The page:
The much-anticipated Synchromy Opera Festival was presented at Boston Court, Pasadena, over June 4 and 5, with two sold-out performances for a pair of world premiere productions. The Double, by Vera Ivanova and Roman, by Ian Dicke, filled the larger space at Boston Court with imaginative stagecraft and powerful music performed by first-rate musicians and excellent singers. Both operas dealt with the unintended effects of technology on ordinary people and both succeed in artfully delivering a cautionary message to engaged and attentive audiences. This review will cover The Double, the first opera on the program, and a separate review will be posted for Roman.

The Double loosely follows the experiences of an ordinary man named Noth, who desires a better life through a new app-based psychological therapy. Although we aren’t told exactly how this therapy works, it is apparently “text-based and mobile”, an obvious reference to our ubiquitous cell phones. The opening features Noth, tenor Jon Lee Keenan, and the Therapist, baritone Scott Graff, singing a bright duo “A Better You” praising this latest innovation in therapeutic technology. The music here is bouncy and light as with an ad jingle, but with a slightly menacing undercurrent. As the plot synopsis explains: “Noth, a low-level office worker, states that he came to the therapist a month ago, with low self esteem, but now things seem to be worse.”

The Brightwork Ensemble provided the musical forces for The Double and included a piano, violin, cello, flute, clarinet and percussion. These were ranged along the back of the stage and directed by Marc Lowenstein. The stage was otherwise bare with no scenery so that the cast of just four singers had to carry the text, the plot and provide all the action. A full-size screen provided for projections and the sound engineering and lighting were under the capable direction Nicholas Tipp and Alejandro Melendez, respectively.

Throughout The Double, composer Ivanova kept the musicians busy with moving lines and plenty of notes while astutely giving the singers long, sustained tones that arc above the active texture of the accompaniment. This allowed for a clear delivery of their lines as well as space for greater dramatic expression. The sung text was projected at the top of the screen and this was helpful even though all the sounds were well balanced and the miked-up singers were almost always intelligible.

As the plot unfolds, Noth’s fellow office worker, Klara, sung by soprano Anna Schubert, also begins the new therapy in an attempt to exchange her dull life for “money, power, freedom and adventure.” Meanwhile, as Noth continues his emotional decline, a better version of him has actually emerged in the form of a physical Double. The casting of the elegant and taller Timur is inspired here – the extraordinary range of his voice gives the Double a vaguely alien presence. Klara, who is becoming more assertive through her therapy, meets the Double and is immediately attracted to him. Eventually, Klara and the Double marry in a ceremony presided over by the Therapist and witnessed by the heartbroken Noth. The Therapist binds Klara and the Double together with a long scarf, even as Klara sings powerfully about attaining wealth and freedom. This moment briefly recalls Das Rheingold when Alberich finally attains power and wealth, but must forfeit love. As the opera ends, Noth is reduced to ‘Noth ing’, now completely broken down by the therapy while his life has been appropriated by his better Double.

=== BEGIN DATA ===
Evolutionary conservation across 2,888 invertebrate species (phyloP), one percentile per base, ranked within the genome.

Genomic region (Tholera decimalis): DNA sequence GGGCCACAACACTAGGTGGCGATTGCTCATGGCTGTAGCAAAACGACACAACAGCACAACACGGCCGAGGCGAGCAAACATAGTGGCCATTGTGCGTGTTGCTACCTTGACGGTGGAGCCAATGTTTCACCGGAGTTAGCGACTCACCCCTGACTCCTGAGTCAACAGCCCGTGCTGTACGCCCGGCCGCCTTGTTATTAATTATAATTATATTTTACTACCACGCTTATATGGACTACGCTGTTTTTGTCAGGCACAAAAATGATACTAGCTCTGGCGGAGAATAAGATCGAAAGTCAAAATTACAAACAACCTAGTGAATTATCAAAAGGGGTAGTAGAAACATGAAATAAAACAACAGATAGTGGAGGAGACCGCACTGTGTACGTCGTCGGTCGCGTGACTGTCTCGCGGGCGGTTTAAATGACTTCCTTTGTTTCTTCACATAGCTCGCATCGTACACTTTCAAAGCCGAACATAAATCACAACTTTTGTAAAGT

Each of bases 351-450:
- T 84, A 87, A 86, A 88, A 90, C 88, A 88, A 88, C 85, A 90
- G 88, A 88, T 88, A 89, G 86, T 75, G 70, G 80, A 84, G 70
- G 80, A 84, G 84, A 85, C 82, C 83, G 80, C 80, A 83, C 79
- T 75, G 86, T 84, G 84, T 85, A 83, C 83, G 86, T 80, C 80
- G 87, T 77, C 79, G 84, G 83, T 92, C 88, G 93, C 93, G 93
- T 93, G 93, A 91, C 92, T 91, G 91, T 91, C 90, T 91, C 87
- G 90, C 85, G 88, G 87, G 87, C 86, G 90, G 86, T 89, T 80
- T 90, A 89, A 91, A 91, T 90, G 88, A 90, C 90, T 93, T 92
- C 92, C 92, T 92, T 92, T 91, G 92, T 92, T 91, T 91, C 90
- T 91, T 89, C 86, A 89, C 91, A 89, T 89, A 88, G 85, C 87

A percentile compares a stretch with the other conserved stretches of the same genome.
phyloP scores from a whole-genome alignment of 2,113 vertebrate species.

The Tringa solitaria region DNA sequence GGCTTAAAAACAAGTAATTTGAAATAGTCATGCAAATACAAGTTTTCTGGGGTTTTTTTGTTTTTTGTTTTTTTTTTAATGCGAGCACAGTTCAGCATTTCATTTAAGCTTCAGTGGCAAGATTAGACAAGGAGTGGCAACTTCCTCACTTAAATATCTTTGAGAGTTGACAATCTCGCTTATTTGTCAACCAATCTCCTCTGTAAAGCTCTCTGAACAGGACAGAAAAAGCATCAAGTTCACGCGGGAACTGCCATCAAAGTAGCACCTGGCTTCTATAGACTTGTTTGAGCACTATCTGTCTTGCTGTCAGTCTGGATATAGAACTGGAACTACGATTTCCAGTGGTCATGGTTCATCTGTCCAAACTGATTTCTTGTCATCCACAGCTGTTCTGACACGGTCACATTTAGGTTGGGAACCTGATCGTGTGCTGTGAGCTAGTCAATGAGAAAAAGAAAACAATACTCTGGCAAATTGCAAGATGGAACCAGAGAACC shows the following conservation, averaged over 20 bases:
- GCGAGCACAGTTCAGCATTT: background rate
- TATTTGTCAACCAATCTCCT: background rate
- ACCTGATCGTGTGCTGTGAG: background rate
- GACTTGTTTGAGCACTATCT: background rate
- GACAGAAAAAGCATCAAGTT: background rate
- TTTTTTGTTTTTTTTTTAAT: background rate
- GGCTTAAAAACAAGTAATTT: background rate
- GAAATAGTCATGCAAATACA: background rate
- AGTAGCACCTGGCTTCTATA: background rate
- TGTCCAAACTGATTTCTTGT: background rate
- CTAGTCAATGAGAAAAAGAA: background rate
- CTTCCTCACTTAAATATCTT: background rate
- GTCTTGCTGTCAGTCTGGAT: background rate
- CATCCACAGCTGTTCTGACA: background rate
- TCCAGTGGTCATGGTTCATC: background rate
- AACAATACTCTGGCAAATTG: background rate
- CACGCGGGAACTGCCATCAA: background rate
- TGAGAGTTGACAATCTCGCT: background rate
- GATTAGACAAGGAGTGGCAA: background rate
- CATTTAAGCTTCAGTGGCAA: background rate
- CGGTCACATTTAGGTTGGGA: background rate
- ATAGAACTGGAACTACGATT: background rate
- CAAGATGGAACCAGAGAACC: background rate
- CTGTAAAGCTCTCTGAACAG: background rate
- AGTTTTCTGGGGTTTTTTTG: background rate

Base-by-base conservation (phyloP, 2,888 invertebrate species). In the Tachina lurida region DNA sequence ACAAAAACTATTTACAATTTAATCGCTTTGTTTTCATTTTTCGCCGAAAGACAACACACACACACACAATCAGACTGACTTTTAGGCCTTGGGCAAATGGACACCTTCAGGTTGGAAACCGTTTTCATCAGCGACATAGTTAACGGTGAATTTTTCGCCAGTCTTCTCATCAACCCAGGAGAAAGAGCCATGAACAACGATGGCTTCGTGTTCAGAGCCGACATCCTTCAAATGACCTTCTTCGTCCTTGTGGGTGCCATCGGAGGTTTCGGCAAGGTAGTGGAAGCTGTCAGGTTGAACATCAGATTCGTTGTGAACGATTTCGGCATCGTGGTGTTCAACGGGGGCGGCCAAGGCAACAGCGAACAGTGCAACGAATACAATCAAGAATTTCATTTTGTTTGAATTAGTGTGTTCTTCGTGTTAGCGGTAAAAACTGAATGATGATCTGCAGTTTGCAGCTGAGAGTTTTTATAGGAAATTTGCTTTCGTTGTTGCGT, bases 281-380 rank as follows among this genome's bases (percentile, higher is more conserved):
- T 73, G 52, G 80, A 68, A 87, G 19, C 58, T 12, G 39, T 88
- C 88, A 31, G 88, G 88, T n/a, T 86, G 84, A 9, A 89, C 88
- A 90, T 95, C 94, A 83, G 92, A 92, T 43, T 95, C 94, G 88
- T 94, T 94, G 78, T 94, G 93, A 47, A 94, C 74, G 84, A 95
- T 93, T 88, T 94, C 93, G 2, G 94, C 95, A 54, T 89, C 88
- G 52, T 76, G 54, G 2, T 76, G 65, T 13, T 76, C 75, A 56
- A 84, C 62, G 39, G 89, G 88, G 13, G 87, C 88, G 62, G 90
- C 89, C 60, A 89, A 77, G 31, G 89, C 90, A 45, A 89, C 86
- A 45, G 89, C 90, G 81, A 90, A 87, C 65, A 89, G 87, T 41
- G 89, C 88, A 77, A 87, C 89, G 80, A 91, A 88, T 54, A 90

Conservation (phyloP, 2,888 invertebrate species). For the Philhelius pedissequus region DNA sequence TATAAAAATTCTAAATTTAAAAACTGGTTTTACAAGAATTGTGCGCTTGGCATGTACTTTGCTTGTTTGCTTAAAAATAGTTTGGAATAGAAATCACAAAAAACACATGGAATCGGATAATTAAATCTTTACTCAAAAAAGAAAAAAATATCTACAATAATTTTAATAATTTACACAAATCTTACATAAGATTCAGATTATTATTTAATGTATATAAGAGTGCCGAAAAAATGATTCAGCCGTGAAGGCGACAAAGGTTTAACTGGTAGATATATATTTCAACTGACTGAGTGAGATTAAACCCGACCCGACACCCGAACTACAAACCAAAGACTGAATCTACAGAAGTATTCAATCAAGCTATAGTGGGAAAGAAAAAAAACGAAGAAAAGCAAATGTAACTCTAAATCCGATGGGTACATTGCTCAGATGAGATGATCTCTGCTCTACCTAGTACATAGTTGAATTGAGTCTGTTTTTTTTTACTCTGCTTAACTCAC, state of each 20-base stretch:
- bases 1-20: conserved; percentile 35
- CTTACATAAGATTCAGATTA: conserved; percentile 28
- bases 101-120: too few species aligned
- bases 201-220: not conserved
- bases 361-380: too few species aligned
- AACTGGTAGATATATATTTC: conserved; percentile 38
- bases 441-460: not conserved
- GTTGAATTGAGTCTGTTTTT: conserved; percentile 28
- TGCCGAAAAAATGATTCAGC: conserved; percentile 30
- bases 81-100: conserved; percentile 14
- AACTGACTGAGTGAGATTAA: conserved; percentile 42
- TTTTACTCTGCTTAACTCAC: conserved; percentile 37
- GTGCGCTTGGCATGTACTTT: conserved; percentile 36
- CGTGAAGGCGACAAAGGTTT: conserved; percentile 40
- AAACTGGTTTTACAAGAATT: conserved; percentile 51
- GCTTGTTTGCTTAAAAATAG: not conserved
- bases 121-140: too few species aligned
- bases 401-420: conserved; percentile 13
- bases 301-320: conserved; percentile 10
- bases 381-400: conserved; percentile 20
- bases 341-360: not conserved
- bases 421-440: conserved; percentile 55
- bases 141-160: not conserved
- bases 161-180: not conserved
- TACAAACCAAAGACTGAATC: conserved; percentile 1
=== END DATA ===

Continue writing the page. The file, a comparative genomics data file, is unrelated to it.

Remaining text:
The Double is a beautifully precise and masterful work with careful attention to every aspect of the production. Dr. Ivanova’s music is exquisitely detailed, agile and always informing the action. The accompaniment provided by the Brightwork Ensemble was clear-cut and nimble, instantly changing direction as needed to support the emotions of the moment on stage. The singing was confident, assured and delivered with great expression. The costume design by Lena Sands and make-up had just the right balance between the imaginary and the real. Even the staged movements of the cast more than made up for the absence of impressive scenery. The sound and lighting complimented the production completely and the direction by Alexander Gedeon brought out the best in an already talented cast. As seen on Times Union, it is gratifying to know that serious opera can be staged with such splendid results without requiring huge financial resources. Congratulations to Synchromy for stepping up to the challenge.

While the music, staging and libretto are all artistically impressive, they also invite the audience to consider deeper questions layered within this compelling story. As Librettist Sarah LaBrie writes: “When Vera Ivanova approached me with this project, my first thought was that this story would offer an incredible opportunity to play with the concept of identity and the way it changes as our lives migrate increasingly online. Now, however, I’ve come to understand that the significance of The Double to our current cultural moment runs much deeper than that. In 2022, many of us are coming to terms with what it means to be a citizen of a country founded on a dream that clashes glaringly with the reality many of us confront.”

The Double brilliantly accomplishes what opera is meant to do: engage the audience to think about the wider consequences of progress and new technology on human relationships.

Photo by Richard An – courtesy of Synchromy, used with permission